“As I talk to you now, all the meat I bought and prepared is still in the refrigerator as the buyers don’t come any longer. I had six customers who used to buy from me in bulk and sell, but they have all stopped coming,” she said.
The story is not different in Ekumfiman which is dotted with villages such as Ekumfi Dunkwa, Ekumfi Eyisam and Mankessim, as the GRAPHIC BUSINESS team saw that several spots that were previously awash with bush meat were now completely empty.
At Mankessim, the team met an 18-year-old senior high school student, Master Saed Dauda, who during vacations assists his elder brother to sell bushmeat along the Mankessim-Accra Highway. This helps him to raise funds for his upkeep in school.
Dauda told the team that he used to sell between seven and eight carcasses a day but now struggles to sell three in the whole week now.
“The cars stop and passengers make fun of us, calling us ‘Ebola people’. Now that the business has collapsed, I will have to depend on my relatives for my fees. Since the issue of Ebola was raised three months ago, we have not sold even 10 grasscutters,” he revealed.
Previously, hunters sold each carcass for Ghc50, but Dauda said though they now bought them for Ghc25, that slash in price was yet to influence their sales.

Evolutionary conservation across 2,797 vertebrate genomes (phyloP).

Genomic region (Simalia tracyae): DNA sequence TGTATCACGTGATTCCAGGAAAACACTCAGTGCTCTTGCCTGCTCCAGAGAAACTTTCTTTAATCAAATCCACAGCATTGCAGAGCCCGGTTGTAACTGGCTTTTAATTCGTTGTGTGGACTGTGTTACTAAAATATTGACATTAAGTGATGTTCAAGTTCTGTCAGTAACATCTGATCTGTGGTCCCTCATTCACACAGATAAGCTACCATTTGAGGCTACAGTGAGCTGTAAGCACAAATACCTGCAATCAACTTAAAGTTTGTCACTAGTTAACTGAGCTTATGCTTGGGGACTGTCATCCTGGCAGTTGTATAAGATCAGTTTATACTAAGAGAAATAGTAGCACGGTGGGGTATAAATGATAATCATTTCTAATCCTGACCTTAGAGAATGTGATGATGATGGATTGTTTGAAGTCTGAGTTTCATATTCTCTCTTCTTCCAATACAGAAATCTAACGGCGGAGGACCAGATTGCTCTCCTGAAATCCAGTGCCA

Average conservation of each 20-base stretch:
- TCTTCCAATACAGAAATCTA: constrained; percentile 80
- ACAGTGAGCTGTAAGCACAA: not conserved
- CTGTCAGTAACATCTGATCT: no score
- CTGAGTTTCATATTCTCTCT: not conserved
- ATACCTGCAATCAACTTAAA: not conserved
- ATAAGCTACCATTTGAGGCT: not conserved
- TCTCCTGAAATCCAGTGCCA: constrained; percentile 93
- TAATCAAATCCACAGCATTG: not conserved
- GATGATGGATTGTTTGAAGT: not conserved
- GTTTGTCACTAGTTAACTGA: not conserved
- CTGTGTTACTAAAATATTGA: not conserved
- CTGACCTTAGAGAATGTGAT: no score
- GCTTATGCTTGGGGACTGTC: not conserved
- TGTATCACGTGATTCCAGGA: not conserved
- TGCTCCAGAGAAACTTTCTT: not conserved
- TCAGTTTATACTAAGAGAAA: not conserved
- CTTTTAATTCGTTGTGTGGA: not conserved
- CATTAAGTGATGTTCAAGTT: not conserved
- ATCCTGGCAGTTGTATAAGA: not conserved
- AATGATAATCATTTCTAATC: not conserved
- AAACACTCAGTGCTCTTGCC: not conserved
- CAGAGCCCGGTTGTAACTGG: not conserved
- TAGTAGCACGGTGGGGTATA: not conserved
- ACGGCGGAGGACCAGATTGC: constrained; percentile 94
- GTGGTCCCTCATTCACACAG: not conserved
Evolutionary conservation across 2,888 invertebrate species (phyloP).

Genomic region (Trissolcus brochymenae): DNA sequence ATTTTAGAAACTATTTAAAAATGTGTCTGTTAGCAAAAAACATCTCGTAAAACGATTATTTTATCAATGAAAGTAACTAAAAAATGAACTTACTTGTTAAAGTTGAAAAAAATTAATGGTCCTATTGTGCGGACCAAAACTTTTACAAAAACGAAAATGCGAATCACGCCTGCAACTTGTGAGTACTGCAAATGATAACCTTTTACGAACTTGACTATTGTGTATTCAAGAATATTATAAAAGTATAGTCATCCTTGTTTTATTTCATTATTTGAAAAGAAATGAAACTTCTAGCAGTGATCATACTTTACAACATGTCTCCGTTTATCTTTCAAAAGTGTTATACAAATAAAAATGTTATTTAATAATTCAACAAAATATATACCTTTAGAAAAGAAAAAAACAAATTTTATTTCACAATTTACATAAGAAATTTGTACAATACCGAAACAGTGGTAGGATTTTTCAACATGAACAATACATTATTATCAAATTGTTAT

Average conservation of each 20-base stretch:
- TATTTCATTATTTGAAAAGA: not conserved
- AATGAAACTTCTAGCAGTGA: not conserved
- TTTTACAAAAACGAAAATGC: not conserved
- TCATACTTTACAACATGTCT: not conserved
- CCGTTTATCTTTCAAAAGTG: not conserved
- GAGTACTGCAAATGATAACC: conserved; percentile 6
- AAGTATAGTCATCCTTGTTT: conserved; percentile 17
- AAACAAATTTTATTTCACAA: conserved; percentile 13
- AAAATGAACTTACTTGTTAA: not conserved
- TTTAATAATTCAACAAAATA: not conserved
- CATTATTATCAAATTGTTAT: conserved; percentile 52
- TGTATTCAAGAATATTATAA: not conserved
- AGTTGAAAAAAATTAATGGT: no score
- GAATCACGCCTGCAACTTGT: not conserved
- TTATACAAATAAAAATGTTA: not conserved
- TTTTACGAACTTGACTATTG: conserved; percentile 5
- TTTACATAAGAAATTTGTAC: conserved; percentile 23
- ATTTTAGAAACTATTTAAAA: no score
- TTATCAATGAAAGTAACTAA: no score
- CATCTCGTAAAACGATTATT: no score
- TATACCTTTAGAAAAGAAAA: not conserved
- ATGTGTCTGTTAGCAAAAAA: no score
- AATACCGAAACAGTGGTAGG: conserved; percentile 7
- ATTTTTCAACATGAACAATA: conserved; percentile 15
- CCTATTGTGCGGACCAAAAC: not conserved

The Ebola scare has affected sales at ‘chop bars’ as well.
Madam Akosua Gyamfi, an operator of a chop bar at Abossey Okai, popular for its delicious bush meat dishes, said she used to sell all kinds of bush meat including grasscutter, deer, monkey and antelope.
She said the bush meat was very expensive because she sourced them from villages that were far from Accra and therefore attracted additional cost.
“The prices ranged from Ghc5 to Ghc10 but If you visited my bar around 12 noon, it will be difficult for you to get some of the bush meat to buy. However, since the announcement that bush meat causes Ebola, not even a single customer has been here to ask of bush meat," she said.
“Customers’ preferences have changed from bush meat to goat meat and dried fish so we did not have any choice than to stop selling it,” she added.
Another chop bar operator, Mrs Deborah Appiah, also said she used to sell bushmeat in her bar on Thursdays only and people usually placed orders even before then to avoid missing out but she had to stop selling for lack of patronage.
The Ghana Health Service (GHS) has explained that the fact bats were carriers of the Ebola virus did not mean every bat had the virus.
The Focal Person for International Health Regulations and Co-ordinator of Port Health, Mr Michael Jeroen Adjabeng, explained that it was only through the movement of bats and contact with them that the virus could be passed on to either animals or human beings.
“Beyond that, humans also got into contact with animals through handling and chopping them into pieces to prepare our meals, and that is where the risk is; not the boiled animal as we have them in our soups. So instead of fearing the cooked meat, we should even fear the one who handles the uncooked meat.
“If handled safely, then we as humans will be protected. But if you are not sure and you think avoidance is what you want to do for now, then this option is also good,” he explained.